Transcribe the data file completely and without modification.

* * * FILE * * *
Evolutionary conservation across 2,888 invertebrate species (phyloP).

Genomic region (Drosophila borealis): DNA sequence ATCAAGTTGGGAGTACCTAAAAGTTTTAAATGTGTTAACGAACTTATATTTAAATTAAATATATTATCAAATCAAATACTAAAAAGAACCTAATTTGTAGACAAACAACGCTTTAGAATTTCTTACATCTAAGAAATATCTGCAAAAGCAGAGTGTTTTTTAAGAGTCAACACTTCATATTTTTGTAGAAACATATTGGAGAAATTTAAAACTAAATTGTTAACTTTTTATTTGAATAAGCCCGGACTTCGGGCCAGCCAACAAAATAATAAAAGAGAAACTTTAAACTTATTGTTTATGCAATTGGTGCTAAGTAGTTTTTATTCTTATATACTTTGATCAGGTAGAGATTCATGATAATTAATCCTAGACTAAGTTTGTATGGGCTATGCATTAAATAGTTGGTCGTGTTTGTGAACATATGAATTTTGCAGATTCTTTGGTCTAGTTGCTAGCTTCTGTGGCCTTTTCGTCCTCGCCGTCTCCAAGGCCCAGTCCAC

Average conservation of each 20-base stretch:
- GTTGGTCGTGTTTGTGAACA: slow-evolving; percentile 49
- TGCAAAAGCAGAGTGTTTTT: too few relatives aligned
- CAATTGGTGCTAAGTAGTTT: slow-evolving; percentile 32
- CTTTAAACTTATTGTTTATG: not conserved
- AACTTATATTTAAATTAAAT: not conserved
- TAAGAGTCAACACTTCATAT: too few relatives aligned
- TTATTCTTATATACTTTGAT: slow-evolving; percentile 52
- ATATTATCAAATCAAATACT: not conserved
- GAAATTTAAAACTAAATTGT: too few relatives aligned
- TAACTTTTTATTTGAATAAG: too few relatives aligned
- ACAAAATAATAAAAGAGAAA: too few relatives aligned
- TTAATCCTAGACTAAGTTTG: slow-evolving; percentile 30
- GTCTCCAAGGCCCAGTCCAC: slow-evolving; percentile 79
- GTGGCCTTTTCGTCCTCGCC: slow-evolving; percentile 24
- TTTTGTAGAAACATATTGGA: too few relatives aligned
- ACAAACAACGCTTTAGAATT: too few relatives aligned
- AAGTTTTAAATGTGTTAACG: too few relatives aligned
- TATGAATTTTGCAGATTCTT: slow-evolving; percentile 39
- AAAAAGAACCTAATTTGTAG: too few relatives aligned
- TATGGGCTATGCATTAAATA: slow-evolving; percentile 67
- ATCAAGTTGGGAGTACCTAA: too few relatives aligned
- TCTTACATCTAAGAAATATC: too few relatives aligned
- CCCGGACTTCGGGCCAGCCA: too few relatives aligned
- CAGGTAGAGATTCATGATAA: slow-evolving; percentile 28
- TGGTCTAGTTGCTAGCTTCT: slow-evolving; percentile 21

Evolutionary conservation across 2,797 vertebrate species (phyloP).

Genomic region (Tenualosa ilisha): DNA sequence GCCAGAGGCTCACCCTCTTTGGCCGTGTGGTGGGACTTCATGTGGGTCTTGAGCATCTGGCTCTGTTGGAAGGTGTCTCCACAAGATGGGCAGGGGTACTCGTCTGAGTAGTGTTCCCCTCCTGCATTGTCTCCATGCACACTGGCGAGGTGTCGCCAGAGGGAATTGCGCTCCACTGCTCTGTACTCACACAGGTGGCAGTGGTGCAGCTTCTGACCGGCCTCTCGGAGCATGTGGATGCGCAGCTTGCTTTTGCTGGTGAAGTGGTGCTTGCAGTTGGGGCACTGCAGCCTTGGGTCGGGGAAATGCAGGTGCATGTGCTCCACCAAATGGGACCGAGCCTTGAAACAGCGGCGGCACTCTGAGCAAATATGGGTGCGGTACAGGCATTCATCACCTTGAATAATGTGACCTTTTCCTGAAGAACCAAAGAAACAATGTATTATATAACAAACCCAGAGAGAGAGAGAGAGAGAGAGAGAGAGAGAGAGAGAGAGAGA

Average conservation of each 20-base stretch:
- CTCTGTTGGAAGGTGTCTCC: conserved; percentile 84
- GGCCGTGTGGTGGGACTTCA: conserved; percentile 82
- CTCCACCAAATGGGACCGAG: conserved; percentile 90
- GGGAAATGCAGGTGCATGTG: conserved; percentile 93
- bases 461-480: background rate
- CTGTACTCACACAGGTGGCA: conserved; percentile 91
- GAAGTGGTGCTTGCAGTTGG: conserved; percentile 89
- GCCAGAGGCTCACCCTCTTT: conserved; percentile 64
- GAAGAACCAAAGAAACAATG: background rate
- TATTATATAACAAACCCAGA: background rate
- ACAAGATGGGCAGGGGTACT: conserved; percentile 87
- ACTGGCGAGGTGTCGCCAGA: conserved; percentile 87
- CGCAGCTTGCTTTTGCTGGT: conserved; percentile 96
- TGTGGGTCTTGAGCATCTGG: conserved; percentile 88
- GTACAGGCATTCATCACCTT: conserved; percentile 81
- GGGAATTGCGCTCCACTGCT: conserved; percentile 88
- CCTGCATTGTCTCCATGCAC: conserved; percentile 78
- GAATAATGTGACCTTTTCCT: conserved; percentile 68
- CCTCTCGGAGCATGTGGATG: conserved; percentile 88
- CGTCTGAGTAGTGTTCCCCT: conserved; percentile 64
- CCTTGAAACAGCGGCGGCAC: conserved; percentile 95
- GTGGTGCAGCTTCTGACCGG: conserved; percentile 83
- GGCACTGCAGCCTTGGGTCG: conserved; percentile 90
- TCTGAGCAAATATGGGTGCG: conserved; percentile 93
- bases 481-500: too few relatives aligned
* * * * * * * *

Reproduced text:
Evolutionary conservation across 2,888 invertebrate species (phyloP).

Genomic region (Drosophila borealis): DNA sequence ATCAAGTTGGGAGTACCTAAAAGTTTTAAATGTGTTAACGAACTTATATTTAAATTAAATATATTATCAAATCAAATACTAAAAAGAACCTAATTTGTAGACAAACAACGCTTTAGAATTTCTTACATCTAAGAAATATCTGCAAAAGCAGAGTGTTTTTTAAGAGTCAACACTTCATATTTTTGTAGAAACATATTGGAGAAATTTAAAACTAAATTGTTAACTTTTTATTTGAATAAGCCCGGACTTCGGGCCAGCCAACAAAATAATAAAAGAGAAACTTTAAACTTATTGTTTATGCAATTGGTGCTAAGTAGTTTTTATTCTTATATACTTTGATCAGGTAGAGATTCATGATAATTAATCCTAGACTAAGTTTGTATGGGCTATGCATTAAATAGTTGGTCGTGTTTGTGAACATATGAATTTTGCAGATTCTTTGGTCTAGTTGCTAGCTTCTGTGGCCTTTTCGTCCTCGCCGTCTCCAAGGCCCAGTCCAC

Average conservation of each 20-base stretch:
- GTTGGTCGTGTTTGTGAACA: slow-evolving; percentile 49
- TGCAAAAGCAGAGTGTTTTT: too few relatives aligned
- CAATTGGTGCTAAGTAGTTT: slow-evolving; percentile 32
- CTTTAAACTTATTGTTTATG: not conserved
- AACTTATATTTAAATTAAAT: not conserved
- TAAGAGTCAACACTTCATAT: too few relatives aligned
- TTATTCTTATATACTTTGAT: slow-evolving; percentile 52
- ATATTATCAAATCAAATACT: not conserved
- GAAATTTAAAACTAAATTGT: too few relatives aligned
- TAACTTTTTATTTGAATAAG: too few relatives aligned
- ACAAAATAATAAAAGAGAAA: too few relatives aligned
- TTAATCCTAGACTAAGTTTG: slow-evolving; percentile 30
- GTCTCCAAGGCCCAGTCCAC: slow-evolving; percentile 79
- GTGGCCTTTTCGTCCTCGCC: slow-evolving; percentile 24
- TTTTGTAGAAACATATTGGA: too few relatives aligned
- ACAAACAACGCTTTAGAATT: too few relatives aligned
- AAGTTTTAAATGTGTTAACG: too few relatives aligned
- TATGAATTTTGCAGATTCTT: slow-evolving; percentile 39
- AAAAAGAACCTAATTTGTAG: too few relatives aligned
- TATGGGCTATGCATTAAATA: slow-evolving; percentile 67
- ATCAAGTTGGGAGTACCTAA: too few relatives aligned
- TCTTACATCTAAGAAATATC: too few relatives aligned
- CCCGGACTTCGGGCCAGCCA: too few relatives aligned
- CAGGTAGAGATTCATGATAA: slow-evolving; percentile 28
- TGGTCTAGTTGCTAGCTTCT: slow-evolving; percentile 21

Evolutionary conservation across 2,797 vertebrate species (phyloP).

Genomic region (Tenualosa ilisha): DNA sequence GCCAGAGGCTCACCCTCTTTGGCCGTGTGGTGGGACTTCATGTGGGTCTTGAGCATCTGGCTCTGTTGGAAGGTGTCTCCACAAGATGGGCAGGGGTACTCGTCTGAGTAGTGTTCCCCTCCTGCATTGTCTCCATGCACACTGGCGAGGTGTCGCCAGAGGGAATTGCGCTCCACTGCTCTGTACTCACACAGGTGGCAGTGGTGCAGCTTCTGACCGGCCTCTCGGAGCATGTGGATGCGCAGCTTGCTTTTGCTGGTGAAGTGGTGCTTGCAGTTGGGGCACTGCAGCCTTGGGTCGGGGAAATGCAGGTGCATGTGCTCCACCAAATGGGACCGAGCCTTGAAACAGCGGCGGCACTCTGAGCAAATATGGGTGCGGTACAGGCATTCATCACCTTGAATAATGTGACCTTTTCCTGAAGAACCAAAGAAACAATGTATTATATAACAAACCCAGAGAGAGAGAGAGAGAGAGAGAGAGAGAGAGAGAGAGAGAGA

Average conservation of each 20-base stretch:
- CTCTGTTGGAAGGTGTCTCC: conserved; percentile 84
- GGCCGTGTGGTGGGACTTCA: conserved; percentile 82
- CTCCACCAAATGGGACCGAG: conserved; percentile 90
- GGGAAATGCAGGTGCATGTG: conserved; percentile 93
- bases 461-480: background rate
- CTGTACTCACACAGGTGGCA: conserved; percentile 91
- GAAGTGGTGCTTGCAGTTGG: conserved; percentile 89
- GCCAGAGGCTCACCCTCTTT: conserved; percentile 64
- GAAGAACCAAAGAAACAATG: background rate
- TATTATATAACAAACCCAGA: background rate
- ACAAGATGGGCAGGGGTACT: conserved; percentile 87
- ACTGGCGAGGTGTCGCCAGA: conserved; percentile 87
- CGCAGCTTGCTTTTGCTGGT: conserved; percentile 96
- TGTGGGTCTTGAGCATCTGG: conserved; percentile 88
- GTACAGGCATTCATCACCTT: conserved; percentile 81
- GGGAATTGCGCTCCACTGCT: conserved; percentile 88
- CCTGCATTGTCTCCATGCAC: conserved; percentile 78
- GAATAATGTGACCTTTTCCT: conserved; percentile 68
- CCTCTCGGAGCATGTGGATG: conserved; percentile 88
- CGTCTGAGTAGTGTTCCCCT: conserved; percentile 64
- CCTTGAAACAGCGGCGGCAC: conserved; percentile 95
- GTGGTGCAGCTTCTGACCGG: conserved; percentile 83
- GGCACTGCAGCCTTGGGTCG: conserved; percentile 90
- TCTGAGCAAATATGGGTGCG: conserved; percentile 93
- bases 481-500: too few relatives aligned